Employing electric guitars to build minimalist, single-note movements into towering walls of sound, post-rock musicians are no strangers to using their instruments and effects as a focal point in a genre often devoid of vocals. Pioneered by bands such as Tortoise and Slint, post-rock has been thrust into the mainstream in recent years by acts like Explosions In The Sky, Sigur Rós and Godspeed You! Black Emperor. Whether created as a cinematic backdrop, or to evoke imagery of their own, post-rock songs and albums can be roller-coaster rides through landscapes of sound.
The right gear plays a huge part in building a post-rock soundscape. From the heavy use of time-based effects like delay and reverb, to the layering of intricate parts using loopers and phrase samplers — a well-rounded pedalboard is bound to be on stage in front of most post-rock guitar rigs. When working with a range of stompboxes, it’s important to choose various instruments and amps that will complement each other while retaining clarity to not (quite) get lost in space. These guitars, amps and effects will open the door for you to harness the post-rock sound and create a sonic landscape all your own.
Reverend Double Agent OG: With a maple neck, rosewood fretboard, a humbucker/P-90 pickup configuration and a Tune-o-Matic bridge, this workhorse from Reverend is the perfect marriage between a Tele and a Les Paul. Ultra-resonant Korina construction gives you the sustain you need for ghostly, delayed drones, while the Bass Contour knob can re-voice your pickups for searing single-coil-like tone.
Fender Classic Player Jazzmaster: Wide-coil soapbar Jazzmaster pickups paired with a myriad of tone-switching options make this classic Fender offset a prime option for players looking to use a multitude of effects. Utilizing the floating tremolo can also make for long, surreal string bends when paired with a saturated delay or reverb – but don’t fret, the Adjust-O-Matic bridge will keep you in tune through it all.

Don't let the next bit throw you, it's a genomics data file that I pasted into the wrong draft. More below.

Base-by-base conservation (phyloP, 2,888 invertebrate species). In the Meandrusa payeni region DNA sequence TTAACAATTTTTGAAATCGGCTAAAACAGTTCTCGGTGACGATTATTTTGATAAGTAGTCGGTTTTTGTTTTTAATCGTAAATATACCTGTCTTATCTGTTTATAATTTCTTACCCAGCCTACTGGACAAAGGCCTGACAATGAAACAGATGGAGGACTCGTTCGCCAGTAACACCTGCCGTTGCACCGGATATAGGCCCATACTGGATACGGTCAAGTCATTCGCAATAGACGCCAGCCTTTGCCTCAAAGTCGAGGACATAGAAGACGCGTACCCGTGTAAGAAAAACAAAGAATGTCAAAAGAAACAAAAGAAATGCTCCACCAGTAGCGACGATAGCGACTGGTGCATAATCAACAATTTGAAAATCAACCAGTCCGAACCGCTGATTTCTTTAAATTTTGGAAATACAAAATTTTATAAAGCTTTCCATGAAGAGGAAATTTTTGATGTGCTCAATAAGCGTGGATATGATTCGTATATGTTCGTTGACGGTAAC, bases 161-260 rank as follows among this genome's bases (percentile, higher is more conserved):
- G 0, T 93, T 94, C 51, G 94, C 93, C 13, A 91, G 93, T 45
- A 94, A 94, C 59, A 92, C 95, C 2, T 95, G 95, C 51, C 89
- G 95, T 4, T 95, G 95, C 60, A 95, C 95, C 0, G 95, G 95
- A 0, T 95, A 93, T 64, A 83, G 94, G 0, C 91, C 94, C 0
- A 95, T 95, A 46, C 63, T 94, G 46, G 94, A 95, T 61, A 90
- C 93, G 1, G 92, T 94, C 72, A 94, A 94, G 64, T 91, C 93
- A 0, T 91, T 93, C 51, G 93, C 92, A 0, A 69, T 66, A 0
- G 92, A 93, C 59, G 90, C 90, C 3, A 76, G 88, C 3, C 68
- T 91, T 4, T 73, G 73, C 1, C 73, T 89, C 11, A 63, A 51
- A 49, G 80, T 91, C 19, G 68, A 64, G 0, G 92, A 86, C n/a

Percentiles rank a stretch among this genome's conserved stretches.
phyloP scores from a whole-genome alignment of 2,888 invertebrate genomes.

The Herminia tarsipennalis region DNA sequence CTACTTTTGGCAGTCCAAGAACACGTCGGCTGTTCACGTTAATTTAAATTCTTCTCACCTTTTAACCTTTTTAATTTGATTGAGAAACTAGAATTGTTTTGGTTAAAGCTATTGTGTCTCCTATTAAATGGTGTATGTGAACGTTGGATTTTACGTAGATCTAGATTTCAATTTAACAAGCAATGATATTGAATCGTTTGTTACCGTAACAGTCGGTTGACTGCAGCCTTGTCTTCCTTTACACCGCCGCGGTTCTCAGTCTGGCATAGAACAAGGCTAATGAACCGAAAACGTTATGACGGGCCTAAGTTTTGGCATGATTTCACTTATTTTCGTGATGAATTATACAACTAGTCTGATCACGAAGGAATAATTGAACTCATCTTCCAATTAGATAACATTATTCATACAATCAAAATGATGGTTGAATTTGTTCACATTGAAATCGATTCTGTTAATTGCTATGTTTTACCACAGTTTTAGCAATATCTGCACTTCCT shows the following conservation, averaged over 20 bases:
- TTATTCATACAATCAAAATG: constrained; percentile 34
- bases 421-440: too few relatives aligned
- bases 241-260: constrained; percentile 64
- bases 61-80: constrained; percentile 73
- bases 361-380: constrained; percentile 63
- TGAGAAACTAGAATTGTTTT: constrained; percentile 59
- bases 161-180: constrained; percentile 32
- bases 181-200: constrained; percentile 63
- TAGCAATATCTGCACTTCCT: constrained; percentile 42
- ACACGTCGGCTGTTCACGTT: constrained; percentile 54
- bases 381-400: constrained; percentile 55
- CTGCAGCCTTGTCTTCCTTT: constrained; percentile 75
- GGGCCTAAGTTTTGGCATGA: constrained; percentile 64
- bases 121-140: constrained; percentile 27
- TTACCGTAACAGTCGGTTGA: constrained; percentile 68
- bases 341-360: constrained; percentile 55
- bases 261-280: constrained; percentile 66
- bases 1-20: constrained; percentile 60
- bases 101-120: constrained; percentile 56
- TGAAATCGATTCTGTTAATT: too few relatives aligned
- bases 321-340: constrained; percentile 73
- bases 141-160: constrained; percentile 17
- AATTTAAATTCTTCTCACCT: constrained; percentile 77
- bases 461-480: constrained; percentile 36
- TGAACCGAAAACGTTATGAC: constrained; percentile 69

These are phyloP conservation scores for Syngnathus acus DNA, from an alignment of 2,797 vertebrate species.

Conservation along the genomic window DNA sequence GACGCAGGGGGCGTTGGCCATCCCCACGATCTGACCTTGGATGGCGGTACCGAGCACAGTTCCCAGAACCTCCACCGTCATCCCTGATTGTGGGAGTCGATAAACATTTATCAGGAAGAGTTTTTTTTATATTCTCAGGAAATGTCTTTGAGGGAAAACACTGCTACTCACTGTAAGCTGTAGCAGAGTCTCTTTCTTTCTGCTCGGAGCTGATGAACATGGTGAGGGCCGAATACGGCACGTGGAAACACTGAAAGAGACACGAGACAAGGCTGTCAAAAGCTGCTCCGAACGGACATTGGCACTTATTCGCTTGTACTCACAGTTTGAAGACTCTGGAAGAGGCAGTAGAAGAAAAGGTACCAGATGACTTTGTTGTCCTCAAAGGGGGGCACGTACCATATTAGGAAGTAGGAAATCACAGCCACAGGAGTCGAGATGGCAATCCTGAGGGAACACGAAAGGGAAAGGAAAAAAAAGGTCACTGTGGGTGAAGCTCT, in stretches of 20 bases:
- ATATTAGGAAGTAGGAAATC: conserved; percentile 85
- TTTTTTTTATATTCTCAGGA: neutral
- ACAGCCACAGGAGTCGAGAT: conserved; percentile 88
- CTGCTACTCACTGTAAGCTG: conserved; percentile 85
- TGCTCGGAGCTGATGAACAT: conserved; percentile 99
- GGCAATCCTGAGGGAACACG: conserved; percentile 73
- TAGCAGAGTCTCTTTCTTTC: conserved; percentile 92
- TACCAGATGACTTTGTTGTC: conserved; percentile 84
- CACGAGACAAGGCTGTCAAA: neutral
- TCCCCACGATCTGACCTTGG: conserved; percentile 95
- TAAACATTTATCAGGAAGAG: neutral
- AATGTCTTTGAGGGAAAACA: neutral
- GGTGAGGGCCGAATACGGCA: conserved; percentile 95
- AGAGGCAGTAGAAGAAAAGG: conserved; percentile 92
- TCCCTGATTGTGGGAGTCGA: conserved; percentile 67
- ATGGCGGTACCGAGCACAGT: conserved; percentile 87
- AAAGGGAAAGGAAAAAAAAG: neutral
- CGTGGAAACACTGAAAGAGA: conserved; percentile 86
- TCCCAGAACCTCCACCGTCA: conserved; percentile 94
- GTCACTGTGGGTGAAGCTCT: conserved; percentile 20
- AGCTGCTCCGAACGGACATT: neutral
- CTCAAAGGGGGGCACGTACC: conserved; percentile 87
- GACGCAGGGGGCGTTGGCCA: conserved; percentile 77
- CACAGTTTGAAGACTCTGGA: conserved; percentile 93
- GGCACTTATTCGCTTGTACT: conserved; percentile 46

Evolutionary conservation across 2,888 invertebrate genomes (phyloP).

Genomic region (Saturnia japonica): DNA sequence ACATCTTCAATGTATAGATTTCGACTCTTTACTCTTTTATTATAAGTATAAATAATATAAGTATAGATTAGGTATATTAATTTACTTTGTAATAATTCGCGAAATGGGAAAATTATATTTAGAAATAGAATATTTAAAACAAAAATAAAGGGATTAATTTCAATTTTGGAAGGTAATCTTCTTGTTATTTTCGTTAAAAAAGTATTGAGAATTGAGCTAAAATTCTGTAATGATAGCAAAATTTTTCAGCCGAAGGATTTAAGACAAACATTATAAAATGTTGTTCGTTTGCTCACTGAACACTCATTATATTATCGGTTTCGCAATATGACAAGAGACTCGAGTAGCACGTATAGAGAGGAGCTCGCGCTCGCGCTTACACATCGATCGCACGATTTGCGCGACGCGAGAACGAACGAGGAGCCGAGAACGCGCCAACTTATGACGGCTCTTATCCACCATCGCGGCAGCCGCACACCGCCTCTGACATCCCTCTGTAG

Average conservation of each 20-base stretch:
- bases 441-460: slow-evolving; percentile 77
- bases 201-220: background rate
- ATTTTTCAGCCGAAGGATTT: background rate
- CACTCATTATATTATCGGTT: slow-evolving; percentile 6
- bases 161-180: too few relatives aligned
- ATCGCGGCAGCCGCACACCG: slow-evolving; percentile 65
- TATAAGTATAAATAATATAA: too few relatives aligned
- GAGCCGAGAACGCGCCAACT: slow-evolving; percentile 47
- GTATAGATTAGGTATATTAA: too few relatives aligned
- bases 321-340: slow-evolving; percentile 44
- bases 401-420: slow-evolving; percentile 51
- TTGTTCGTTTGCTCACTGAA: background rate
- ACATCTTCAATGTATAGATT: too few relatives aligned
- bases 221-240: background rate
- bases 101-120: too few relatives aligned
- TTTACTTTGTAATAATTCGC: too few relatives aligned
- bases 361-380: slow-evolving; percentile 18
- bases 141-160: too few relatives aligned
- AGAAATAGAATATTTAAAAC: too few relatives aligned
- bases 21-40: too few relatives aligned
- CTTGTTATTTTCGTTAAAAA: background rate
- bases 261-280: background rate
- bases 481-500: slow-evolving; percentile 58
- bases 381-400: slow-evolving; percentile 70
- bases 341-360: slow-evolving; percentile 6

Gibson 2015 Les Paul Studio: ’57 Classic and ’57 Plus pickups give this LP Studio the chunky, humbucking tone you need for laying down dark, brooding chord progressions, but can also cut through the mix for soaring, tremolo-picked leads.
Fender Jim Adkins JA-90 Telecaster Thinline: The JA-90 is a take on the timeless Fender Thinline design with a few twists. A maple neck with rosewood fretboard, set into a semi-hollow ash body makes this Tele a sustain machine.
Ampeg V-4B head: Although technically a bass head, effects-loving guitar players looking for a loud, warm clean tone will find refuge in the massive amount of clean headroom offered by the Ampeg V-4B.
Marshall JCM800 2203 Reissue head: This reissued Marshall classic will give guitarists who prefer natural amp overdrive the tube tone they’re looking for, while also offering a series effects loop with true bypass to accommodate the two pedalboards sitting stage left.
Fender Hot Rod DeVille 410 III combo amp: There is something to be said about simplicity. After years of loading and unloading vans full of heavy cabs and flight-case-clad tube heads, it can feel good to leave the sore arms and misplaced speaker cables behind. If a combo is more your speed, the low-end offered by 6L6 tubes and a built-in spring reverb can lay the perfect groundwork for the spaciest of tones.
Orange PPC412-C cabinet: With up to 240 watts coming out of four Celestion Vintage 30 speakers, and rugged 13-ply, 18mm Baltic birch construction, you will hear every note ring out loud and clear – even with that awesome dotted 8th note delay and modulated reverb you dialed in at sound check.
EarthQuaker Devices Cloven Hoof Fuzz: The Cloven Hoof is an ideal fuzz pedal for post-rock usage because it maintains a wide range and clarity but also delivers a gritty, bass-heavy tone that can really thicken things up when you’re looking to layer on another stage of heaviness.
Electro-Harmonix Micro POG: This is personally one of my favorite pedals, and as a post-rock guitarist myself, I’d go as far as to say that the Micro POG, paired with a nice fuzz, a reverb and a delay is a secret weapon (maybe arsenal) for soaring leads that cut through the mix like a hot knife.
Walrus Audio Descent Reverb Octave Machine: If you’re trying to get weird, this is the pedal for you. Perfect for creating background drones, the Descent takes your signal and oscillates it through various reverb and octave settings to create layers of ambient textures, from seemingly endless, dark hall reverb, to space noise shimmers.
Catalinbread Belle Epoch Tape Echo: Based on the original Echoplex EP-3 tape delay machine, the Belle Epoch is the perfect tool for creating standard tape delay, or taking things a step further with the modulation control, meant to replicate the mechanical irregularities and tape warble of the vintage units.